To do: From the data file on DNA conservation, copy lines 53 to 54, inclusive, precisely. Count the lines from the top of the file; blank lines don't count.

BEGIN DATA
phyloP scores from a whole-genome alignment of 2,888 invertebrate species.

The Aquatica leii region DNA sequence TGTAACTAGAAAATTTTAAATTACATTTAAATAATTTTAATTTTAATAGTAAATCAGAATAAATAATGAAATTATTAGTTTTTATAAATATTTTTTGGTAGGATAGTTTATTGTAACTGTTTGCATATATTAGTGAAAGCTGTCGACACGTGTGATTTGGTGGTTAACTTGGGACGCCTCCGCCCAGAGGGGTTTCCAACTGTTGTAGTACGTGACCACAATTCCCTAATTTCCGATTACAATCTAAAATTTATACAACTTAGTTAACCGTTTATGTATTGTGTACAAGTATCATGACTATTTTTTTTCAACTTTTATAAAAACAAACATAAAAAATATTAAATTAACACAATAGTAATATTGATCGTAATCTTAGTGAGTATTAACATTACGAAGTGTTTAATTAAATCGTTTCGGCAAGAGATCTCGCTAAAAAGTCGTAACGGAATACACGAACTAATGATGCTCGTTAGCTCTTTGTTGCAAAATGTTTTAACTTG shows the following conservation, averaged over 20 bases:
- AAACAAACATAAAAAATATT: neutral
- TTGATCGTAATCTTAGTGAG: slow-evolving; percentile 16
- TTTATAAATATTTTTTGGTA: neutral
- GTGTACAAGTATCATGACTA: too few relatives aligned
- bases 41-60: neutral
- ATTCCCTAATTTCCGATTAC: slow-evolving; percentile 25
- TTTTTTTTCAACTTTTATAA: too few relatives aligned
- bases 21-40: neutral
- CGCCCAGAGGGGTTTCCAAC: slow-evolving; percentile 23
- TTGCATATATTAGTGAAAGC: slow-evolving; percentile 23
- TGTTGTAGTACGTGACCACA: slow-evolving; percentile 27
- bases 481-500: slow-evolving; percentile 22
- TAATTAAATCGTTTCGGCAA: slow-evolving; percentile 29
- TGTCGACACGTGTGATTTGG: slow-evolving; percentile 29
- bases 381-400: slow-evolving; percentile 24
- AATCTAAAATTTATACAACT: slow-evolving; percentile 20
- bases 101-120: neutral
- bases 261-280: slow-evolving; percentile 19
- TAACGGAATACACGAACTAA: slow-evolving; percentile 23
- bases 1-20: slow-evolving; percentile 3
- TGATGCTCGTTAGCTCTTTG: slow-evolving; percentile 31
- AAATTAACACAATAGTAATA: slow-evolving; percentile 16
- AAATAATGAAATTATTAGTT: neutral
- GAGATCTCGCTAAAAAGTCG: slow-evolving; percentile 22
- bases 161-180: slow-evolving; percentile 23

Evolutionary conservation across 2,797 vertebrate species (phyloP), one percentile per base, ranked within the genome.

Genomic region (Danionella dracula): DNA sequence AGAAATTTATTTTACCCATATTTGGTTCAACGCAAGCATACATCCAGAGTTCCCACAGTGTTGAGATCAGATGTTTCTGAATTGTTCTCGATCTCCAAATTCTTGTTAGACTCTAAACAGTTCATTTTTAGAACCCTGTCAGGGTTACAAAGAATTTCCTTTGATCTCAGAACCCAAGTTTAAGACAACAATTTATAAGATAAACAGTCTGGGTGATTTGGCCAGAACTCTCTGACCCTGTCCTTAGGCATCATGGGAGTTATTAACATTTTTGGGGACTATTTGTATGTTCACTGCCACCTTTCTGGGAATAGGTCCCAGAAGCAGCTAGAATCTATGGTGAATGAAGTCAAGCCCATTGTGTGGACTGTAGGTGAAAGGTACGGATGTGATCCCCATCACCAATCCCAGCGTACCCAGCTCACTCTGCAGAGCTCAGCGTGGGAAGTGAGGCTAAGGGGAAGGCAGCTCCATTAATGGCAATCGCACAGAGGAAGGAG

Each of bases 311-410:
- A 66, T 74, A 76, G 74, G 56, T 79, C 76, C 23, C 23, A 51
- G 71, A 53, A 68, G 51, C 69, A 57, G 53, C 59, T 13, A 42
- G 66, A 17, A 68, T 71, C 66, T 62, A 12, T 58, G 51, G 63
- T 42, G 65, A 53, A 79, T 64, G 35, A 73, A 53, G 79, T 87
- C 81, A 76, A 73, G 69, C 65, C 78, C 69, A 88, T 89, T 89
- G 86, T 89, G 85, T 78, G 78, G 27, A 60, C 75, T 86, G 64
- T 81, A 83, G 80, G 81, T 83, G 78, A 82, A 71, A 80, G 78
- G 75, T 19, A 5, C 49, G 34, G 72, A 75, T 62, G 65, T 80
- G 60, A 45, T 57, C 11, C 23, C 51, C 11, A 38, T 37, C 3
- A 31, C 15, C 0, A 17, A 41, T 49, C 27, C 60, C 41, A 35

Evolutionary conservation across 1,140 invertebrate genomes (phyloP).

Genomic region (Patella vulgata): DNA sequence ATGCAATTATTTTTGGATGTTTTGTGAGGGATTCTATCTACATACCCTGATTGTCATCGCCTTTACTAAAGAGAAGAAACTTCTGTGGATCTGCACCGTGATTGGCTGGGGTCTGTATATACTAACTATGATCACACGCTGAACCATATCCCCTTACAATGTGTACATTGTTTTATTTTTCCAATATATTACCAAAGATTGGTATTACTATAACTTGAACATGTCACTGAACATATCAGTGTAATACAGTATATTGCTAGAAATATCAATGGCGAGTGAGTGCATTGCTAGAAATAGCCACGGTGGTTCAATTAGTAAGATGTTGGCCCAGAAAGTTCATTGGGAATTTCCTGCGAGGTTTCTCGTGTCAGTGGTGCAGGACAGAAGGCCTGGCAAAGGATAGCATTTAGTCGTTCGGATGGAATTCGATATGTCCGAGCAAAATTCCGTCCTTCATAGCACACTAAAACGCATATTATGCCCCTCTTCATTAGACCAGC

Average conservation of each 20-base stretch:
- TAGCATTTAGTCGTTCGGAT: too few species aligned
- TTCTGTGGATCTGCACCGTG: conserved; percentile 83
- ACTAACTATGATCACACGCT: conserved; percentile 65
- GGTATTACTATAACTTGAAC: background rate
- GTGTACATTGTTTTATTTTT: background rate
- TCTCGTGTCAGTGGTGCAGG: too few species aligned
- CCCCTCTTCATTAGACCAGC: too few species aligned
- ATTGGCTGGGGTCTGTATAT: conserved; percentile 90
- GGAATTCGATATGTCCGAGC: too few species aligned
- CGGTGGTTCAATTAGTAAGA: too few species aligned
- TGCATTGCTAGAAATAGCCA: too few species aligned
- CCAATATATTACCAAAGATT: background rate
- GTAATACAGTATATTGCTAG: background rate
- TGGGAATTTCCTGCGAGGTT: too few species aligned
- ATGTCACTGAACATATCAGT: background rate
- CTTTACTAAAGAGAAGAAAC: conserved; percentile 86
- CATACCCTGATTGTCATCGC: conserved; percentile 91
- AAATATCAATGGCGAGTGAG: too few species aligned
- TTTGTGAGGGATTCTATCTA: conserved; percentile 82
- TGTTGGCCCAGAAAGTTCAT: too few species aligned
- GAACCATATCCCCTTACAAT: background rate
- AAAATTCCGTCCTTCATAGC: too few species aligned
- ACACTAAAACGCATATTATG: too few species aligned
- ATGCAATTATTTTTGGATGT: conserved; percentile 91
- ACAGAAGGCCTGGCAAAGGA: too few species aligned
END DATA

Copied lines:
- CGGTGGTTCAATTAGTAAGA: too few species aligned
- TGCATTGCTAGAAATAGCCA: too few species aligned